Some know it as tire alignment, and others refer to it as wheel alignment. This process is essential to proper performance and longevity of your tires. Besides, wheels that are aligned translate to safe driving and prevent the vehicle from pulling in on the side or making strange noises on the road.

If you are new to wheel alignment, it is basically an adjustment of your vehicle’s suspension (the system that connects your vehicle to the wheels). Proper alignment is all about finding the perfect angle of each wheel, and making sure that it makes the best contact with the road.

How Do You Know If You Need Wheel Alignment?

There are a few ways you can tell your vehicle needs a wheel alignment. First is the uneven tread wear, which is quite obvious – demonstrated on your tires’ tread. If you see that your tires are wearing out differently, it is most likely that they are not properly aligned.

If your vehicle is pulling to the left or right on a straight road, it is another common sign of misalignment. Alternatively, the problem can be first spotted in your steering wheel – if it is vibrating or is off-centered when driving straight, your wheels are most likely misaligned.

As for what causes the wheel alignment, we can definitely attribute the poorly maintained roads, potholes, or even the scenarios where you hit a curb. Aggressive driving and heavy loads are other common scenarios. All of these affect your wheels and can cause even the slightest alignment issues.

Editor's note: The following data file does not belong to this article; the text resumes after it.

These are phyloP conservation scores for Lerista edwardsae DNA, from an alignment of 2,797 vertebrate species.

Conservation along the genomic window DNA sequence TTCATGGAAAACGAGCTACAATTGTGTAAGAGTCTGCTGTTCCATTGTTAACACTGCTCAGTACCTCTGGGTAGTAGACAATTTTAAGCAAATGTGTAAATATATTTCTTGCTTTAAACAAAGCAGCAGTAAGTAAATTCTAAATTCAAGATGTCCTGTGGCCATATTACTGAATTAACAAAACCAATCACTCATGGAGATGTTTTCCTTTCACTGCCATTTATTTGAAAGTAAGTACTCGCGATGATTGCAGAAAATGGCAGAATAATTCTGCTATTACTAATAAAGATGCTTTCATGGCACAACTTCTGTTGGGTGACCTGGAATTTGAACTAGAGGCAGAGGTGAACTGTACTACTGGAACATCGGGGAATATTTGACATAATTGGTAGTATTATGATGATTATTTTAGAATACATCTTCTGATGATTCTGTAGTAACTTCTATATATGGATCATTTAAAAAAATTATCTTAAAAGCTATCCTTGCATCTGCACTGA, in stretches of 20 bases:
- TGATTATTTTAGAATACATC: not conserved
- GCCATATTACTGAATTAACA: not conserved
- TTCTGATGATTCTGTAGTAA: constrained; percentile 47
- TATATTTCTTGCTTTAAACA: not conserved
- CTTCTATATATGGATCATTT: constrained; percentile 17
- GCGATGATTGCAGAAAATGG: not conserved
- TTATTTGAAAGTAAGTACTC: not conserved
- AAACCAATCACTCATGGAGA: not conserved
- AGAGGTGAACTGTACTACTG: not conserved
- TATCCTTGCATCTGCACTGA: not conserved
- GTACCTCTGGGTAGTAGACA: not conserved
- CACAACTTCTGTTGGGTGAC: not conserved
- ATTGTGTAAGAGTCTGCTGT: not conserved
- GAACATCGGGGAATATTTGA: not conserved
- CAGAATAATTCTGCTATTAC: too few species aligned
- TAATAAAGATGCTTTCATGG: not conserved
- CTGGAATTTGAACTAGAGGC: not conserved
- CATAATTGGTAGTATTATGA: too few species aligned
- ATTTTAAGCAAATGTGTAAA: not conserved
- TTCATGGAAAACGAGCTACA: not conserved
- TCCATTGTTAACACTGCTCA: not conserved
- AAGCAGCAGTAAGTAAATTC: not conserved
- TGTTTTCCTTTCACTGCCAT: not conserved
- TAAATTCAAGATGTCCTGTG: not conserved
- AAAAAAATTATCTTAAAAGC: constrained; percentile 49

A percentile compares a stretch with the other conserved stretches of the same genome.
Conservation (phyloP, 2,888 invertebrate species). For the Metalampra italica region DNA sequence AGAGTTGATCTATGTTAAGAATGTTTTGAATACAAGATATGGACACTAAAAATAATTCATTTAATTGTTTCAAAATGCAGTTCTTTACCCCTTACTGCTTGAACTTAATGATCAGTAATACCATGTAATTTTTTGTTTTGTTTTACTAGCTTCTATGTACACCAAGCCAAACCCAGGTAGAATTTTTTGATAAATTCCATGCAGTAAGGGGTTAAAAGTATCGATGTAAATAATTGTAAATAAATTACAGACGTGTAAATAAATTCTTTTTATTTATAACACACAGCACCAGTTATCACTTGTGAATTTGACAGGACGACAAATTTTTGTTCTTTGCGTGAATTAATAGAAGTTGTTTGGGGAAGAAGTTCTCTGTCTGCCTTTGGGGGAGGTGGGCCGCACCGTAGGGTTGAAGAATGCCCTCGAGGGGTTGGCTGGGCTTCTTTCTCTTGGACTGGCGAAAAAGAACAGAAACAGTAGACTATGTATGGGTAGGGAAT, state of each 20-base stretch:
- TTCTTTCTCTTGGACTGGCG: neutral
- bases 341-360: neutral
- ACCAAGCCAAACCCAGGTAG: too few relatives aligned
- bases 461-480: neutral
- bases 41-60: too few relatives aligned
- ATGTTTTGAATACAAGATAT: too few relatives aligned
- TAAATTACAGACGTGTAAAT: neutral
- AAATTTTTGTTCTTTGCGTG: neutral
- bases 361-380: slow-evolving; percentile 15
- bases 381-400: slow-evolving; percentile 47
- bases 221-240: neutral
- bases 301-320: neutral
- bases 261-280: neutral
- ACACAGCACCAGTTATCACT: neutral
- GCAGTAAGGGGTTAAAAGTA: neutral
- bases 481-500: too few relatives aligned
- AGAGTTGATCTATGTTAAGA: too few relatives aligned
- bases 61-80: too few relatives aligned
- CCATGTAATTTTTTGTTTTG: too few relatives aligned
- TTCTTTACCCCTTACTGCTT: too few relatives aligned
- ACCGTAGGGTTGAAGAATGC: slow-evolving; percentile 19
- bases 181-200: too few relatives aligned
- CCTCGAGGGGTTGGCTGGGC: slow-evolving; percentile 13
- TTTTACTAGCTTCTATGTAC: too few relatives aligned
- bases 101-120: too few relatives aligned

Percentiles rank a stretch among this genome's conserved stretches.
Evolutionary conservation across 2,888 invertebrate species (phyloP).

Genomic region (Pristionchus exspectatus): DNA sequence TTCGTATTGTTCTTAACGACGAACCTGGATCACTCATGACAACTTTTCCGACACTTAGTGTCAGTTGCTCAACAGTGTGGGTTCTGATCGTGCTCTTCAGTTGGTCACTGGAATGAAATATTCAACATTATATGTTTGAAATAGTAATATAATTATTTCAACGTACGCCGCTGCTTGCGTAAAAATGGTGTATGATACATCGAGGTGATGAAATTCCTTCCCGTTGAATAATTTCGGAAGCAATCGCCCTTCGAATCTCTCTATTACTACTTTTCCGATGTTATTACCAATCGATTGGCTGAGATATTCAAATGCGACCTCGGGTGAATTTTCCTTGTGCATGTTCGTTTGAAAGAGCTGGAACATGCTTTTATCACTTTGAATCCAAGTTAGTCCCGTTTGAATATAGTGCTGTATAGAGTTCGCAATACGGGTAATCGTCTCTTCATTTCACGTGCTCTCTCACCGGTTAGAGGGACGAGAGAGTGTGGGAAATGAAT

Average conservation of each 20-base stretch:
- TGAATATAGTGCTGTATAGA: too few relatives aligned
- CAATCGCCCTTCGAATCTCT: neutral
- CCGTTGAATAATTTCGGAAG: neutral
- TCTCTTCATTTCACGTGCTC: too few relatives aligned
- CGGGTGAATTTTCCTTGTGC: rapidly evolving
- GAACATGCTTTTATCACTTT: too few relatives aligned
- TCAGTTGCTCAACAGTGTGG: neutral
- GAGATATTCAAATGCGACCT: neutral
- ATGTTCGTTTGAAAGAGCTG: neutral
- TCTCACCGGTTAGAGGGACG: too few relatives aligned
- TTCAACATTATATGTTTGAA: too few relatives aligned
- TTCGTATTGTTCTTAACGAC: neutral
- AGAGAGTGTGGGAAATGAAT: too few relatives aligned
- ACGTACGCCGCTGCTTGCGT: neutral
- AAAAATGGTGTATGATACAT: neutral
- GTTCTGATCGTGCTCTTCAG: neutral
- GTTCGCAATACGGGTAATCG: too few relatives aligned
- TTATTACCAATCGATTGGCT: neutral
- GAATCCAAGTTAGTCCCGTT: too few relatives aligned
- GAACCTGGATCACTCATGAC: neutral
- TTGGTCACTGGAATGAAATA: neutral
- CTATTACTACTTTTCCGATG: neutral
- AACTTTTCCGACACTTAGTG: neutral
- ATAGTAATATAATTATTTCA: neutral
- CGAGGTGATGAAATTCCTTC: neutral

The 3 Main Elements Of Wheel Alignment (Camber, Toe, Caster)

There are three main elements to the wheel alignment process: camber, toe, and caster. Below, we are describing each one of these in detail.


The first element is camber, which represents the inward or outward angle of your tire (when seen from the front). If it has too much inward or outward tilt, it is known as negative/positive camber. Some of the common reasons for this incline include worn bearings, ball joints or other wheel-suspension parts. Whenever the camber is positive or negative, it indicates improper alignment and requires immediate adjustment. 


Toe alignment is a metric that measures how much your tires actually turn inward or outward (when viewed from above). Similar to standing up and looking down at your feet, this alignment type sees the car’s tires from upside down. Ideally, all tires should be perfectly vertical (when viewed from above) and any outward or inward angles mean that it’s time for a wheel alignment.


Last is the caster angle, which is closely related to the steering, stability, and cornering. This is the angle that is based on the steering axis (when viewed from the side of the vehicle). A positive caster, for instance, is when the steering axis tilts towards the driver. A negative one, on the other hand, represents an axis tilted toward the front of the vehicle.


Why Do You Need Wheel Alignment?

Improper wheel alignment leads to uneven and premature wear. Some of the common issues include:

  • “Feathered” tires, when the tread is smooth on one side and sharp on another
  • Camber wear, when the inside or outside of the tread is more worn than the center of the tread
  • Heel and toe wear, when one side of the tread blocks wears down quicker than the other (in a circumferential direction)

In the end, wheel alignment is unique to every vehicle and its specific positioning. It is also different from the process of wheel balancing, which involves compensation for any weight imbalances in the tires and wheels. However, both wheel alignment and balancing are done together, ensuring that every wheel and tire are good for the road.

More importantly, properly aligned wheels ensure optimal drivability. They will make your tires last longer and keep you pointed in the right direction. Plus, your car will require less energy to keep going, saving you fuel and helping you commute and travel in the way you are supposed to.

Our experts at Stop & Go recommend checking your wheels and tires for alignment every 5,000 to 10,000 kilometers to prevent and get rid of any issues before it’s too late. To schedule your wheel alignment appointment, contact us today.